Yesterday I shared my personal thoughts in a Facebook post. It created a bit of a minor stir. Everyone shared politely, but tense emotion about the topic could be felt through discussion.
Jul 1, 2014
Jun 26, 2014
Jun 25, 2014
Apr 7, 2014
Pain is an indication that something is not correct. But unfortunately, we live in a broken, corrupt and imperfect world – so there are many things which simply are not right all the time, which in turn, causes pain.
Apr 6, 2014
The other day, while carrying my daughter, I approached someone with giddy excitement. I waited patiently until the person could give proper attention, at which time I explained what must have seemed a trivial event about my child’s life. When I was done with the encounter, I walked away – and though the person was polite and I did not actually witness it, the “eyes in the back of my head” detected an eye-roll, as the person wondered why I acted in such a weird way about something of such little importance.
Apr 1, 2014
Mar 30, 2014
A new series at church today (entitled "Pain Management") reminded me of this post from a few years back. I thought it was apropos - so, I've decided to reprint it. The series at church is aligned to this story and oddly it recounts the pain some of the members at church have suffered. We hate and often avoid pain, but oddly it sometimes serves an important purpose.
Last Sunday my pastor told an interesting story about a Nebraskan farmer. His request for Divine intervention for the benefit of his corn field differed from most farmers who customarily would say “pray for rain.” However, he would ask his family and friends to pray for drought before the harvest.
His young son reached an age where he understood farming well enough to be confused by his father’s words. “Why should we pray for drought, Dad? Doesn’t water make the corn grow?” he asked.
The seasoned farmer sat his son down and explained. If it rains too much and too soon, then the crops become satisfied and the roots remain shallow. Yes, the corn will grow tall, but they are not well secured to the ground. When the strong summer winds come prior to the harvest, the stalks will be easily torn from the earth and swept away, destroyed. But when there is little water, the roots naturally dig deep, seeking the life-giving water below the surface. When those storms come, the drought-suffered crops survive the blast because they cannot be ripped away so easily.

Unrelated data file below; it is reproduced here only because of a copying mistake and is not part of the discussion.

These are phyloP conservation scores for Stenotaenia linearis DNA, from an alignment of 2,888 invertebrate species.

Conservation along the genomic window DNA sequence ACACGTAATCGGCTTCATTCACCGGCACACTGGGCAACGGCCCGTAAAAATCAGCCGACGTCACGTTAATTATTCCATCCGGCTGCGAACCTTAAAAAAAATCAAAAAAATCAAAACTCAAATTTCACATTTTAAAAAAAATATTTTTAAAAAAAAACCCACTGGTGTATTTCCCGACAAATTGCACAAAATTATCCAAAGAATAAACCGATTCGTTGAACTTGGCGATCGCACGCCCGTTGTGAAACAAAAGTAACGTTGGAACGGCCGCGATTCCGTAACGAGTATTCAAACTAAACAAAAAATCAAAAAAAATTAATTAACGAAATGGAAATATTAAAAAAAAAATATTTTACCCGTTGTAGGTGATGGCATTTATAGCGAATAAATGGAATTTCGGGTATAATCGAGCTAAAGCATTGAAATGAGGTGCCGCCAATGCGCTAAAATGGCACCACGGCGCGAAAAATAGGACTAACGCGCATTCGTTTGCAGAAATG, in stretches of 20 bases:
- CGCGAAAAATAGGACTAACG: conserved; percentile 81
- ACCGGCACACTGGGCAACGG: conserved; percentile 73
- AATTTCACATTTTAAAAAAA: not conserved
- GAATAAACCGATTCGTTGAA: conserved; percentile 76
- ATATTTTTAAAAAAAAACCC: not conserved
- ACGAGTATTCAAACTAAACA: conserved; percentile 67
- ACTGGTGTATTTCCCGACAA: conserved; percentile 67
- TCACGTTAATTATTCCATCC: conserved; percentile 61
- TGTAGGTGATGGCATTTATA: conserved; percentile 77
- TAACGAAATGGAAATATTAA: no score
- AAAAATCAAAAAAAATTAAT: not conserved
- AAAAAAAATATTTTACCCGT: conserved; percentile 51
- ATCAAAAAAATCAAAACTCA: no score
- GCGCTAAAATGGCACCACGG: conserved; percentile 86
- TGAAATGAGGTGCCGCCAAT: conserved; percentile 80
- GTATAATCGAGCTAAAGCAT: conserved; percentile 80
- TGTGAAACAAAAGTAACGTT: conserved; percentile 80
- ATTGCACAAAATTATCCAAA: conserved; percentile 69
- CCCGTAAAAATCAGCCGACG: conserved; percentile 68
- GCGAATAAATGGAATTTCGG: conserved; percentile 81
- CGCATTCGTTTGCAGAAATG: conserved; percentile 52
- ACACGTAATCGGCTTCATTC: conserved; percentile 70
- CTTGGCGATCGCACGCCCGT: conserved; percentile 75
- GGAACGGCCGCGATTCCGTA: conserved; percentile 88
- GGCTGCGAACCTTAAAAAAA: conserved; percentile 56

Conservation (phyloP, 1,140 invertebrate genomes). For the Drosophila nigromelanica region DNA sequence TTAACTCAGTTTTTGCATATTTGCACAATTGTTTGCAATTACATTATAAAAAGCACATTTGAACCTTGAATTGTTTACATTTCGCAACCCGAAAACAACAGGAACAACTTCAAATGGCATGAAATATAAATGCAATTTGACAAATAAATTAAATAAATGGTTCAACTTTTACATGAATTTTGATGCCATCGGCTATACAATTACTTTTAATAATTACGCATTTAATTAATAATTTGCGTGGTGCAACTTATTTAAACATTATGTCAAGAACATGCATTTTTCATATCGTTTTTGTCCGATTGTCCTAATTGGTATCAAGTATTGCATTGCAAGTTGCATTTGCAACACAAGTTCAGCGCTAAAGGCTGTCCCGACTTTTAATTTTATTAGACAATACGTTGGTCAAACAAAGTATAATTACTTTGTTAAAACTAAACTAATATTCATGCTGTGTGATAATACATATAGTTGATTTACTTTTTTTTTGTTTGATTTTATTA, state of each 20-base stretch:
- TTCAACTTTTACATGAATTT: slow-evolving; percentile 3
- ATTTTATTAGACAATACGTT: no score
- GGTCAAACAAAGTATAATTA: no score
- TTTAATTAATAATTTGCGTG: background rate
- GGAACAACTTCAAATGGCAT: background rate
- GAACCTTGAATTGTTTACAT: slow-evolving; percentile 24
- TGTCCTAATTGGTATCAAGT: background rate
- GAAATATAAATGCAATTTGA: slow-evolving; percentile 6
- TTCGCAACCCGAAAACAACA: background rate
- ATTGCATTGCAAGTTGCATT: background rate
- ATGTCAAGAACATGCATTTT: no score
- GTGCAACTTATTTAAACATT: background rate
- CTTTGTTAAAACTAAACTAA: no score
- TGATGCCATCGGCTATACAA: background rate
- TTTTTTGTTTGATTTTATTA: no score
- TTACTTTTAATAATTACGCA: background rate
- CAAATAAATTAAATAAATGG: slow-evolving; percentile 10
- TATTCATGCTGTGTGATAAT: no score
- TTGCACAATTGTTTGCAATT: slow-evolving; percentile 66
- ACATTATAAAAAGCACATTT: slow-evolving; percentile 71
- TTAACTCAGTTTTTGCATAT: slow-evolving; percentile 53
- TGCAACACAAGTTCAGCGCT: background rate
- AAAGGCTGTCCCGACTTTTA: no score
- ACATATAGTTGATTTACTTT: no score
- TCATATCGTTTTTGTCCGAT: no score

We are so much like those stalks of corn. It is in our hardships that we grow deep. We think we want all the good and satisfying things to keep us happy, but in truth these things only keep us shallow. But moreover, especially in our unstinted American lives, there is a cultural belief of entitlement and that by following the right path and connections someday we will arrive.
I am bewilderingly blessed. I have riches both material and fraternal. More than the birds of the fields, my basic needs are not even questioned, but even more – many simple desires are obtainable on a whim. My life is more comfortable than I deserve!
But yet, when some mishap of life occurs, I tailspin out of control as I am staggered that any inconvenience could have crept into my secure existence, and I rebuke any involved who should have prevented it. Is that accurate and honest enough? Oh, the childlike tantrums I catch myself throw.